Connie’s Flight


© Jean L. Hays

The courier taking Connie and the other birds from the lab to the observation center dropped her cage in the parking lot and she was the only one he didn’t catch. Now she was free.

“Hello little birdie,” said the young girl. “Are you hungry?”

The coturnix quail hadn’t eaten in a long time.

“I’ll get you some bird seed.” The seven year old ran off, and Connie stayed because of food and decided to live with Eloise.

The longevity researchers gave up on the serum experiments because Connie went missing. Both she and Eloise lived another seventy years.

I wrote this for the Rochelle Wisoff-Fields photo writing challenge. The idea is to use the image above as the prompt for crafting a piece of flash fiction no more than 100 words long. My word count is 99.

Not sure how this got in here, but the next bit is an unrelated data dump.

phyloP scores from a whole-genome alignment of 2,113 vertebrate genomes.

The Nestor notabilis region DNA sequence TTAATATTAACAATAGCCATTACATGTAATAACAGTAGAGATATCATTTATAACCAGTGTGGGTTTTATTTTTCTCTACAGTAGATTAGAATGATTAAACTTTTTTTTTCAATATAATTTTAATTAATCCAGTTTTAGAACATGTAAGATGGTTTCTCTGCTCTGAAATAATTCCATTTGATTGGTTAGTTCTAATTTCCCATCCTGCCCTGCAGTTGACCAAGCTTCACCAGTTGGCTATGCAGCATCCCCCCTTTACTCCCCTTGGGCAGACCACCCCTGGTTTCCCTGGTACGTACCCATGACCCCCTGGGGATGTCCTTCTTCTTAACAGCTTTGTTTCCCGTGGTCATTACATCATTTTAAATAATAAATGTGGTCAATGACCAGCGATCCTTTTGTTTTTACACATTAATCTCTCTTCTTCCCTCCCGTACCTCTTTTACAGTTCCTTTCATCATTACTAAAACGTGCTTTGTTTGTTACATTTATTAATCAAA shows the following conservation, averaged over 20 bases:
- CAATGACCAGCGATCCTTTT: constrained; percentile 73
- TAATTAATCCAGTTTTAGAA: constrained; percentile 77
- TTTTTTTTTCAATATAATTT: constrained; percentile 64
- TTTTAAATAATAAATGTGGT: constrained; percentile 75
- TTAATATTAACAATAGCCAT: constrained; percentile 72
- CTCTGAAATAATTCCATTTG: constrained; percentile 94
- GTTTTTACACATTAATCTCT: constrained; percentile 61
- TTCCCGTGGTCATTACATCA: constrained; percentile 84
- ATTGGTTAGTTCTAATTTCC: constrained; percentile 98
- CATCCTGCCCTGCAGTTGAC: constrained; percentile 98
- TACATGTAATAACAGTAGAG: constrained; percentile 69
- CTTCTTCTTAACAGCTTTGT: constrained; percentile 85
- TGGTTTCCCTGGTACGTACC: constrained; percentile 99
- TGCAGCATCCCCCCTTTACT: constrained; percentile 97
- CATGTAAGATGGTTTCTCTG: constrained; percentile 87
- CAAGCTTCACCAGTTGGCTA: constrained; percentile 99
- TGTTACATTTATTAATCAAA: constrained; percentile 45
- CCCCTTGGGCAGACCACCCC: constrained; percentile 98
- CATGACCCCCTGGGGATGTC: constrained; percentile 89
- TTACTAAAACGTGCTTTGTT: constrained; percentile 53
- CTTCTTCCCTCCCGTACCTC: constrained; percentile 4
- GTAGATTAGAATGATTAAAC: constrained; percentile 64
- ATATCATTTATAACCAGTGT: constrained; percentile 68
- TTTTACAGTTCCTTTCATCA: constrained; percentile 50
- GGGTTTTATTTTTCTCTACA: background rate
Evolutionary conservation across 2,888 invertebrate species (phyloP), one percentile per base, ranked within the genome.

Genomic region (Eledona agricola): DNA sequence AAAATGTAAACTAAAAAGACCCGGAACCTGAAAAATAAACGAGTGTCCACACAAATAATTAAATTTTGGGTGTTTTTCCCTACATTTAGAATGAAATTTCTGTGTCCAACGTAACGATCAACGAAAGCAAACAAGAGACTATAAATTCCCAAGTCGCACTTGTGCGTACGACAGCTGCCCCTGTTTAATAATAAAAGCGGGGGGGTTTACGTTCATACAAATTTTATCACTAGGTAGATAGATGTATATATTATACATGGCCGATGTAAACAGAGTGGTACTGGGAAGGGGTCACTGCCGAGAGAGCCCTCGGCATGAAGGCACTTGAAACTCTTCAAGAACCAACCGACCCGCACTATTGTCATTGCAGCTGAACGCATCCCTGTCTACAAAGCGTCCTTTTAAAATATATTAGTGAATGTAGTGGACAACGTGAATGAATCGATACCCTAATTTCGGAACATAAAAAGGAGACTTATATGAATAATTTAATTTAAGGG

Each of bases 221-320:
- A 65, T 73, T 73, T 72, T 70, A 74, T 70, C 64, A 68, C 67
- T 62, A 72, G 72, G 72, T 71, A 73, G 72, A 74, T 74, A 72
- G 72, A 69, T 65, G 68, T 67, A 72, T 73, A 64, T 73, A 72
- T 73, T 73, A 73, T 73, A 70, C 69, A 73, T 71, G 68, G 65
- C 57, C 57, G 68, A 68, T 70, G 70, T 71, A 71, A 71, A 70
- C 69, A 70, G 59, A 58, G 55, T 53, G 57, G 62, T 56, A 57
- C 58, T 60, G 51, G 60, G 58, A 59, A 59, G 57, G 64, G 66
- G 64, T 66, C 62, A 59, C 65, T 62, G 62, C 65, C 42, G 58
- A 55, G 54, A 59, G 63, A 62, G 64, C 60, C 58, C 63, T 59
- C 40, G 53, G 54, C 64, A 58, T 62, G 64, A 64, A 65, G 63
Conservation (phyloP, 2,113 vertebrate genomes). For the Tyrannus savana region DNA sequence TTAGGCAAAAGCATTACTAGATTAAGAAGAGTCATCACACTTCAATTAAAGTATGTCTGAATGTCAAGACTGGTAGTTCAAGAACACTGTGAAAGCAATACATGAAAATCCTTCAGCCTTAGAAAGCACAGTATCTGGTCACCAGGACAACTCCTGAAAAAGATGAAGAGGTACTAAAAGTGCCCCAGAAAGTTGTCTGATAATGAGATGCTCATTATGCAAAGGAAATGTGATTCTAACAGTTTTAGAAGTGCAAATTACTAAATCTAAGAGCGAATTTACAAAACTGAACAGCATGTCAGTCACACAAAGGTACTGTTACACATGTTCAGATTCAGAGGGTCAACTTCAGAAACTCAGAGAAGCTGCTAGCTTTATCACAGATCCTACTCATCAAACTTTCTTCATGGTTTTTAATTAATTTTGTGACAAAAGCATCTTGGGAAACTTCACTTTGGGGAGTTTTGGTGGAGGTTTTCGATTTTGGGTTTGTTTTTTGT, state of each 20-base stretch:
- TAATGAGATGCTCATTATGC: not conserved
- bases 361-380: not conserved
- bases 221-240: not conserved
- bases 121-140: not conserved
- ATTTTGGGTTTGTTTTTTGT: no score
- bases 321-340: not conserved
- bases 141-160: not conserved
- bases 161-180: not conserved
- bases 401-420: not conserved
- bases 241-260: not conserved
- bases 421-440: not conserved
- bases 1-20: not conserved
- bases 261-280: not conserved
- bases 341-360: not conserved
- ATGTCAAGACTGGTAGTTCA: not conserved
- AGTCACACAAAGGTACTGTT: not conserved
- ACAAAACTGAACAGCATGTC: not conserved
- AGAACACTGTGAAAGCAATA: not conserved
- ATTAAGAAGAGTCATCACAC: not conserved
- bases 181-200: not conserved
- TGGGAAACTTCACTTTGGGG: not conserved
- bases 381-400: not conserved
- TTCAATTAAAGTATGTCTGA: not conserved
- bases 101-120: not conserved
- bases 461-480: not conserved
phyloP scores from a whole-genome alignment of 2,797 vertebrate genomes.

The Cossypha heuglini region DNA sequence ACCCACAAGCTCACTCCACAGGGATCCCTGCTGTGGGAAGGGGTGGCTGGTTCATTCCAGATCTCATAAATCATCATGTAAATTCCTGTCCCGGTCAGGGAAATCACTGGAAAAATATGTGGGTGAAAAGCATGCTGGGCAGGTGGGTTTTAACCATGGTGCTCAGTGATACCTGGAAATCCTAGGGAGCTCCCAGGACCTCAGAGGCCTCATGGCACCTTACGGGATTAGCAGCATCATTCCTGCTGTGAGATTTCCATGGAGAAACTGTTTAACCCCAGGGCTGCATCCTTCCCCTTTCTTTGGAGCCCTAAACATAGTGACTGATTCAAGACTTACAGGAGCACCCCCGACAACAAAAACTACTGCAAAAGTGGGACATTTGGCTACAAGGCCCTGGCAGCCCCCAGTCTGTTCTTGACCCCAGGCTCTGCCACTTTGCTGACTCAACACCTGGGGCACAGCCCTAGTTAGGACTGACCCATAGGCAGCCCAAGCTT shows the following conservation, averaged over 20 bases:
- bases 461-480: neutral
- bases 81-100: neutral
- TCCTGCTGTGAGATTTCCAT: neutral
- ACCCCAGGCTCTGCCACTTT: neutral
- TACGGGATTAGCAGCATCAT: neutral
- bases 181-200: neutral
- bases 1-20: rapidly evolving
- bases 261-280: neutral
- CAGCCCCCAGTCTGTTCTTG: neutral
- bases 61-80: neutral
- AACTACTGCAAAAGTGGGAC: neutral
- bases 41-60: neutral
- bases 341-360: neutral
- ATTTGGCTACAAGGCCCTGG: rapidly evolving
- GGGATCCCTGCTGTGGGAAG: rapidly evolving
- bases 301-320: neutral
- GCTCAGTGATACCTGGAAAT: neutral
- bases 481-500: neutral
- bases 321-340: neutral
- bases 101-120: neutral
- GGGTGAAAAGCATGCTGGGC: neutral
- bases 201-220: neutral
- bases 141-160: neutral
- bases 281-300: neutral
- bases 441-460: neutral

I know the photo Rochelle posted isn’t a coturnix quail (commonly known as a Japanese Quail), but ten seconds of Googling didn’t reveal the species in question so I faked it.

I did discover that Japanese Quail have been a popular laboratory research animal since about 1957 and is used in the studies of aging and disease. The lifespan of this bird is about two to two-and-a-half years. Of course my experimental bird Connie lived a good deal longer and was a kind and loyal companion to Eloise all the days of her life.

To read other stories based on the prompt, visit

45 thoughts on “Connie’s Flight

  1. A nice story, James. I like the way you tell us in the last line that no-one – whether Connie’s researchers or anybody else – had cracked the secret of extending the human lifespan. From that pov perhaps it was as well that the courier lost the bird…

    Liked by 1 person

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